I think the one thing that stands out to me the most is the transgender community’s diversity. I had always felt that we, transgender people, were pretty much ‘everywhere’, but we are EVERYWHERE. We come in all shapes and sizes and every color. We come from every country, society and culture. We are of all religious backgrounds and faiths, and all economic backgrounds. We self define our individual gender identities in countless ways, and live our lives and present ourselves in just as many ways. Transgender people are just as diverse, if not more so, as any other group of people. There are no one or two models of transgender that will fit us all or even the majority of us all, and those who try to categorize, typologize or dichotomize us are in for a very complicated and difficult time. There really are no finites when it comes to transgender.

I have met and gotten to know some transgender women who have PhD’s, and Masters degrees; and some with very little or almost no formal education at all. I have interviewed transgender women who are plumbers, professors, a NYPD detective, construction workers, accountants, musicians, lawyers, a major university president, a published author, a law professor, a West Point Cadet, and even one who is a monk. I have met sisters who have transitioned successfully at home and in the workplace, and some who have lost everything– family, friends, and income as a result of their transition.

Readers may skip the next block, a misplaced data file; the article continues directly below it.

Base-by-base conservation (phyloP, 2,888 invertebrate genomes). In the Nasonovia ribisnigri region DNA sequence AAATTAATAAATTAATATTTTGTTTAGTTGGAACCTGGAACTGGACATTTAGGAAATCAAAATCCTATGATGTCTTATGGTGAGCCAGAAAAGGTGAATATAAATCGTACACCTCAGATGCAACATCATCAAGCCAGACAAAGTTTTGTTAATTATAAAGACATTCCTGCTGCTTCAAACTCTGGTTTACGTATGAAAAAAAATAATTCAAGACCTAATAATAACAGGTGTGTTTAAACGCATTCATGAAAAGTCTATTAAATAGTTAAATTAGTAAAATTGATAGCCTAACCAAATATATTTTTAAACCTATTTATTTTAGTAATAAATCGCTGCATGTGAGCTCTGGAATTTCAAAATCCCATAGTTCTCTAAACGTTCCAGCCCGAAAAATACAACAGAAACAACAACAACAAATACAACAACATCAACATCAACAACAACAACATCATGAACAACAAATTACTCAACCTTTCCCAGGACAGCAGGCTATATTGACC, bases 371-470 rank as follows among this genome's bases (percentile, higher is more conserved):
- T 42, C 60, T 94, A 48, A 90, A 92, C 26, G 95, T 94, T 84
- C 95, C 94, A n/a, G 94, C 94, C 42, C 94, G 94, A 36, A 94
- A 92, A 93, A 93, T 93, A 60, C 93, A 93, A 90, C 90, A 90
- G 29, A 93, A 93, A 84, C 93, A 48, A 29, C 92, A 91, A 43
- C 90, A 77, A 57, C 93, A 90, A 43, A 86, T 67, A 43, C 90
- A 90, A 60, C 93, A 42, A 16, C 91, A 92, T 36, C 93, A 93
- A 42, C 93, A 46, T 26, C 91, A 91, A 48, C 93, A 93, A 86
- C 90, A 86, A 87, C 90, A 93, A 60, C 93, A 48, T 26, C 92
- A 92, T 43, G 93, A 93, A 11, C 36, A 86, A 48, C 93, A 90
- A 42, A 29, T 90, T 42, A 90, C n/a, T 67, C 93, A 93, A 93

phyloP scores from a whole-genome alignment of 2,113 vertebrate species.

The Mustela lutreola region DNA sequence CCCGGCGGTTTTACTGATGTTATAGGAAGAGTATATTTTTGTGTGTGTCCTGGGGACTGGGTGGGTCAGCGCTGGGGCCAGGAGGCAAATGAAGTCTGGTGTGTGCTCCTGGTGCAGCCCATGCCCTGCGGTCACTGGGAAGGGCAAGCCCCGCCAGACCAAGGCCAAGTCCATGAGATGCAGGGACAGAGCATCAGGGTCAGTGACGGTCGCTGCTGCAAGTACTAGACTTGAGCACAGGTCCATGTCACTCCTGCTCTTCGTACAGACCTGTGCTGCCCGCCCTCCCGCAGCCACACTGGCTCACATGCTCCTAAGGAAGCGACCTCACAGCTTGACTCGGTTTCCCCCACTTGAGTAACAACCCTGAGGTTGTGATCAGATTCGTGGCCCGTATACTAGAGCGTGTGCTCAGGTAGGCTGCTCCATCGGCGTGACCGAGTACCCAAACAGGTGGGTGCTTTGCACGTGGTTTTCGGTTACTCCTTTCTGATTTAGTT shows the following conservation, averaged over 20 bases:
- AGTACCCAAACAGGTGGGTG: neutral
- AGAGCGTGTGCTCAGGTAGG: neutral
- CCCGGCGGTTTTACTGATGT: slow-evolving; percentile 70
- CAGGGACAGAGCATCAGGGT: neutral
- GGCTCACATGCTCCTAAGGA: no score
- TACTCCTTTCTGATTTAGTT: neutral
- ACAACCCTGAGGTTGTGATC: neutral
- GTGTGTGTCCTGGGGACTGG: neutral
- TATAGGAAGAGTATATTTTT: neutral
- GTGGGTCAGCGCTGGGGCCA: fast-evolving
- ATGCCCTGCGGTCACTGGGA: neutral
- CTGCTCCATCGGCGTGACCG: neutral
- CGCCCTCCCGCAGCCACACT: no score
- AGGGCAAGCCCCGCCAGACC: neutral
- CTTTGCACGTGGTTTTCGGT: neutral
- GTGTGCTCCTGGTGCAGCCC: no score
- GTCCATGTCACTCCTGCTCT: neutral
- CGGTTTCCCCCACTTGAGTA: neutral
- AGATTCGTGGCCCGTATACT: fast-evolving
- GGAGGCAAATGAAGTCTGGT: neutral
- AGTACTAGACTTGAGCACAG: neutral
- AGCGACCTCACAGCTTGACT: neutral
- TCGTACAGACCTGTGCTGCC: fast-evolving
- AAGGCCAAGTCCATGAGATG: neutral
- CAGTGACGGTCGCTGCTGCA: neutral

And I have also met with my sisters, far too many sisters, who have never had a job, and engage in survival sex as their only option.

I have discussed and shared experiences with transgender women who have found support and acceptance from family, and others who have been both verbally and physically abused, and in some cases, sexually abused—usually followed by being expelled from the home altogether. I have laughed with some of these women, and cried with others.